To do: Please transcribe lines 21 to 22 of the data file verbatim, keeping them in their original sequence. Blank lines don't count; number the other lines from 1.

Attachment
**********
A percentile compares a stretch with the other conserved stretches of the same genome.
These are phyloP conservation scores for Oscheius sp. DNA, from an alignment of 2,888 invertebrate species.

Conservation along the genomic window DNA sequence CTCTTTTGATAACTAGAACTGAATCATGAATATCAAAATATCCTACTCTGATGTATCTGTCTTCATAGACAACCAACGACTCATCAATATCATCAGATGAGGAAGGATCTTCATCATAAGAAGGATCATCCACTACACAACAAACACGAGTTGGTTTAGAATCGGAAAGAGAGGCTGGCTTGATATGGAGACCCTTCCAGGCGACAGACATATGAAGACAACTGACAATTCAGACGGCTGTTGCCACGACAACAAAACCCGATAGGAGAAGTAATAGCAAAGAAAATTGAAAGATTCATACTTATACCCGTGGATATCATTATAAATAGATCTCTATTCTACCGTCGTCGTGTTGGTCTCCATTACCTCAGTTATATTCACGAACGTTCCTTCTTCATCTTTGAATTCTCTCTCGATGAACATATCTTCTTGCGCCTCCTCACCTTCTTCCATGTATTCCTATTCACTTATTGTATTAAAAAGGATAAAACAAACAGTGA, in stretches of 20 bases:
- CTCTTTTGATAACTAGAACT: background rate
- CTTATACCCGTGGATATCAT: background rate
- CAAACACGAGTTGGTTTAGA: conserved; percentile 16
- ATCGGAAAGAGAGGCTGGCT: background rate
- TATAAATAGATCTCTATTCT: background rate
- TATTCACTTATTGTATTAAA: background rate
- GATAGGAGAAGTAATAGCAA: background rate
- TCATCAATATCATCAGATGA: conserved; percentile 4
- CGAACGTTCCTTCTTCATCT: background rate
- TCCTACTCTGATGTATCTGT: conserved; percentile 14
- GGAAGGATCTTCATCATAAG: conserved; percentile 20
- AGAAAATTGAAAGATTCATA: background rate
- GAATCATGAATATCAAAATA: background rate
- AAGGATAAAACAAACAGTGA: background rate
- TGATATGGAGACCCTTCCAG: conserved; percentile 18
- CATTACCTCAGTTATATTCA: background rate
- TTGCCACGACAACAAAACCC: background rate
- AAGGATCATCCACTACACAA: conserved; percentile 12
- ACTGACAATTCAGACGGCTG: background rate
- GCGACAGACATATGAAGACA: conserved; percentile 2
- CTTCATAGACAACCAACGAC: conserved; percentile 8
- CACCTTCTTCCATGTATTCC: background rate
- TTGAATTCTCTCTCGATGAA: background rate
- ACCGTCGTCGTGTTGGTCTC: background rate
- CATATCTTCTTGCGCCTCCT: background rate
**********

- AAGGATCATCCACTACACAA: conserved; percentile 12
- ACTGACAATTCAGACGGCTG: background rate